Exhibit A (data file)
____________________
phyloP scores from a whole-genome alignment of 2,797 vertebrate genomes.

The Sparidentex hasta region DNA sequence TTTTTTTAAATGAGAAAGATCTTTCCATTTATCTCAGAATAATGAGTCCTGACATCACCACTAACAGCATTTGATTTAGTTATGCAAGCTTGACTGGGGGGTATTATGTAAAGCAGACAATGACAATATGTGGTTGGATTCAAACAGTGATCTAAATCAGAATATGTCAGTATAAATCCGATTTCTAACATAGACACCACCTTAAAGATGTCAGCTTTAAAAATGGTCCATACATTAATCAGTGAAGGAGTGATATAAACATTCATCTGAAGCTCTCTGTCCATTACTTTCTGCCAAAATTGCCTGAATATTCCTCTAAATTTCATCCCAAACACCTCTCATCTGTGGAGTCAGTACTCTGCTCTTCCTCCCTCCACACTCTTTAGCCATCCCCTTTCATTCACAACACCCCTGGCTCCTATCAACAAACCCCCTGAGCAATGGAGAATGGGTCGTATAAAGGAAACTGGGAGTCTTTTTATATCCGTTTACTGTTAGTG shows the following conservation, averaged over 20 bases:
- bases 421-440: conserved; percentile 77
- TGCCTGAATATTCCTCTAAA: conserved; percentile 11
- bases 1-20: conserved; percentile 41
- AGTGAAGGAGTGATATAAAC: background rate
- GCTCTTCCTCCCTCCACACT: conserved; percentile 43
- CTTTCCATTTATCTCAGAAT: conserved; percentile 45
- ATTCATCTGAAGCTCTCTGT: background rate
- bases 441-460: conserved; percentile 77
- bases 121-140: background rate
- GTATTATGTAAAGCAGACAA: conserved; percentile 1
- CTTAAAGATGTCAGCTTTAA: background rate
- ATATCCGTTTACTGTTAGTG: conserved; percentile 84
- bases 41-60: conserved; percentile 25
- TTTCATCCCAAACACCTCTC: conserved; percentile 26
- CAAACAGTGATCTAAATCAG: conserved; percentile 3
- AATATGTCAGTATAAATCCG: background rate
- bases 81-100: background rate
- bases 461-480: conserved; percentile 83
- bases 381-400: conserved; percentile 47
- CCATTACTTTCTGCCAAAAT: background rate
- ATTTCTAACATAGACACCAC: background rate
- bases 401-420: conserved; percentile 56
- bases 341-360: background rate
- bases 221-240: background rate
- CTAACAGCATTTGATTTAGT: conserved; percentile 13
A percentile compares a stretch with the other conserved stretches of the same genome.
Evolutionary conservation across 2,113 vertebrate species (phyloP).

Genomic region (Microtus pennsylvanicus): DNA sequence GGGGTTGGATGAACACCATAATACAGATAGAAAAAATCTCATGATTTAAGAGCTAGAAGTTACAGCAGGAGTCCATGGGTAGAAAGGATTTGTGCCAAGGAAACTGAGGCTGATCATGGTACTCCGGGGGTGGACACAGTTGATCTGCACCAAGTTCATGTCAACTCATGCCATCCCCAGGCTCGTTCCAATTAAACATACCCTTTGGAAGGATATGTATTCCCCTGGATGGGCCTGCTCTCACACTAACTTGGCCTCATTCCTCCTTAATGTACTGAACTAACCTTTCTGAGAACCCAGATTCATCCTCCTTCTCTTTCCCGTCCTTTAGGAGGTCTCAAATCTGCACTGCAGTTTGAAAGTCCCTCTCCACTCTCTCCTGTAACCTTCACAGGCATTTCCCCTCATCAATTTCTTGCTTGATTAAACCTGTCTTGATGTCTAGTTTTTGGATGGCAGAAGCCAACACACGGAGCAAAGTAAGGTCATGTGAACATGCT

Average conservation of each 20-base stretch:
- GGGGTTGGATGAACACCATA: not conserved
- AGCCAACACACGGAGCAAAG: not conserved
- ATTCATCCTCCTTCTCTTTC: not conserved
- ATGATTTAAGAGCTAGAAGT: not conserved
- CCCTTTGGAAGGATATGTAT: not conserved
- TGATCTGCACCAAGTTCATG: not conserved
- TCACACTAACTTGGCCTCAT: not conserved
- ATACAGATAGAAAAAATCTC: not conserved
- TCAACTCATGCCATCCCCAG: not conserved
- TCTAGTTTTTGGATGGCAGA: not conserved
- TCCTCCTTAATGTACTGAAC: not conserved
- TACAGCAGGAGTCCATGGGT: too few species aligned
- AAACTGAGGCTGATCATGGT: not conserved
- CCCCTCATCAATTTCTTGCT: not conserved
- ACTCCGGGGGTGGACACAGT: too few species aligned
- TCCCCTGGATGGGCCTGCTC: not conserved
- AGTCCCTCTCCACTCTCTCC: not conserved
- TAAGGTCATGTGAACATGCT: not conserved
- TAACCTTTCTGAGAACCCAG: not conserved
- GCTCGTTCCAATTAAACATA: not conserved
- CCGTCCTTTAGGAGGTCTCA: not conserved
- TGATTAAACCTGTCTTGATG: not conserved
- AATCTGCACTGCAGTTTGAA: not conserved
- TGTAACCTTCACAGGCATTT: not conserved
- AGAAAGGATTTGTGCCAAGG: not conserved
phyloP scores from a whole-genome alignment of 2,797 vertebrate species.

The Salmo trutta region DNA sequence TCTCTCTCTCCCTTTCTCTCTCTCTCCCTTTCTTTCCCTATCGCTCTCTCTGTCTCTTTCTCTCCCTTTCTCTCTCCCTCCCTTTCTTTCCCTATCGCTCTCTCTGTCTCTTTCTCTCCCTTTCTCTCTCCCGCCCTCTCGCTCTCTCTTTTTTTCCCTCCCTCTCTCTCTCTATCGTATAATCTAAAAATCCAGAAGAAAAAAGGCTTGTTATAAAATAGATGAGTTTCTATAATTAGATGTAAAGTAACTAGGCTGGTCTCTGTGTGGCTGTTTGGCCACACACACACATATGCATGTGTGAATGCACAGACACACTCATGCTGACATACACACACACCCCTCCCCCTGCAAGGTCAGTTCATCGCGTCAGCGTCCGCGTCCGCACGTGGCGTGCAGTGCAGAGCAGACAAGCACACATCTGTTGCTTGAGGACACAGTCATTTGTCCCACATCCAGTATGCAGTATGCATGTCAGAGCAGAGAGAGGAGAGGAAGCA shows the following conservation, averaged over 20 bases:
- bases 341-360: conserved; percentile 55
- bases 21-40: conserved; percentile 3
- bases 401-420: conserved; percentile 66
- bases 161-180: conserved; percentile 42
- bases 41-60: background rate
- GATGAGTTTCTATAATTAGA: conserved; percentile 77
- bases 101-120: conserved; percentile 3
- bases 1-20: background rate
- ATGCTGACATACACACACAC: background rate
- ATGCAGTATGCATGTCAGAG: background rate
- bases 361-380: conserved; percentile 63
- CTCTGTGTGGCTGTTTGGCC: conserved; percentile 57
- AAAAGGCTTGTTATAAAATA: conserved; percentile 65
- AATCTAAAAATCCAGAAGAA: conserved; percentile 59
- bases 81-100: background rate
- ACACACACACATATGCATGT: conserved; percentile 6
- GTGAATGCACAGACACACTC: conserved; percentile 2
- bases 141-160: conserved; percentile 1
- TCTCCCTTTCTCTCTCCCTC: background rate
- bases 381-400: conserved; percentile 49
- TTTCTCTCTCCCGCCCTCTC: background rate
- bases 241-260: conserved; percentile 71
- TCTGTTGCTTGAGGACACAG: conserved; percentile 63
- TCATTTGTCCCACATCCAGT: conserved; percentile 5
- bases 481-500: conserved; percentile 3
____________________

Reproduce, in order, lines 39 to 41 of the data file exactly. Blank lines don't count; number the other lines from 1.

- ATACAGATAGAAAAAATCTC: not conserved
- TCAACTCATGCCATCCCCAG: not conserved
- TCTAGTTTTTGGATGGCAGA: not conserved